XXImo’s roughly 30 employees will be integrated into Sodexo’s Benefits and Rewards division, and its propositions will be added as a bolt-on to the buyer’s broader suite of mobility services. In terms of management structure the FinTech firm will retain its make-up: founders Patrick Bunnik (CEO) and Lex Broekhuizen (CFO) will hold their position – both have signed an agreement that commits them to the firm for a minimum of five years. The XXImo headquarters will remain in Den Bosch, although a search has been launched for larger premises.

During the acquisition process, XXImo was advised by LD&A Jupiter, a corporate finance firm that specialises in transactions in the Technology and Digital segments. Globally the network has offices in Munich, Paris, London, Amsterdam, New York, Berlin and Los Angeles – the XXImo deal was assisted by the Dutch team, who served as the exclusive advisor to the shareholders and founders of XXImo. “We are delighted to have worked for a disruptive company like XXImo enabling the company to further grow under the wings of Sodexo”, comments Frank Verbeek Managing Partner of LD&A Jupiter in the Netherlands.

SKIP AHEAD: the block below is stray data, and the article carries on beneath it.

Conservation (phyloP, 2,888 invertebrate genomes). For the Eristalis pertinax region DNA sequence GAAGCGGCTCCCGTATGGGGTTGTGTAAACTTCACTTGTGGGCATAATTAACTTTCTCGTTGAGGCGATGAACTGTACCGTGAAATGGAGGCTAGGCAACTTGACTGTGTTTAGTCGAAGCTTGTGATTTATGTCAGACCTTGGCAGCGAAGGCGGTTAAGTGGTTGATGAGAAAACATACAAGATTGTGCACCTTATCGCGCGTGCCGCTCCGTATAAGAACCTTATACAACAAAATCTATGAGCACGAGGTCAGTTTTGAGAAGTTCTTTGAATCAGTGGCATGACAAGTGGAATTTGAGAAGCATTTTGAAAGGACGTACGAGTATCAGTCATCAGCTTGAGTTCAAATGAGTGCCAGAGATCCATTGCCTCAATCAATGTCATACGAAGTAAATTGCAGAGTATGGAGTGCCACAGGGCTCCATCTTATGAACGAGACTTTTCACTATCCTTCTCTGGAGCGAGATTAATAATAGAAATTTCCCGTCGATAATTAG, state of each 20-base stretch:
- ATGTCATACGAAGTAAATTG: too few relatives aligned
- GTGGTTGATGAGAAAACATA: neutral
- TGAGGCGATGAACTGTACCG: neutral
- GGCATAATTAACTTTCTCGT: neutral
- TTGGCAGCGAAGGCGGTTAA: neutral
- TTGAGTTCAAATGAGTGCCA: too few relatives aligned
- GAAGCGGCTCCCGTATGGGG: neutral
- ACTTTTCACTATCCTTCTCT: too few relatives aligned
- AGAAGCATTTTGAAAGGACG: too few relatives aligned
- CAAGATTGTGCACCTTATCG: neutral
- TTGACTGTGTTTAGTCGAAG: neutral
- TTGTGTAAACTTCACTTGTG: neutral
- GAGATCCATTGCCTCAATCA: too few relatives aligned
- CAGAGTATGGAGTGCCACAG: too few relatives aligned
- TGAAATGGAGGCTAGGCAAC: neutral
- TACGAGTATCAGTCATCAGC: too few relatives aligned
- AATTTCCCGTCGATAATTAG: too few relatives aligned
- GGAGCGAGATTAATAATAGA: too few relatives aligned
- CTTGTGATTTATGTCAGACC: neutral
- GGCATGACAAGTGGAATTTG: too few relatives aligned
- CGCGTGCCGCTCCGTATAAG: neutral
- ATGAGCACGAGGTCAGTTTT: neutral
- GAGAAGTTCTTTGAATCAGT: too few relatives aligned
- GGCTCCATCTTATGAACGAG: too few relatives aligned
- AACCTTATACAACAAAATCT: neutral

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8 tips for successfully buying or selling a distressed business

18 April 2019 Consultancy.uk

Embarking on the sale of a business is one of the most challenging experiences a management team can undertake. Even serial dealmakers acknowledge that the transaction process can be gruelling, exposing management to a level of scrutiny and challenge through due diligence that can be distinctly uncomfortable.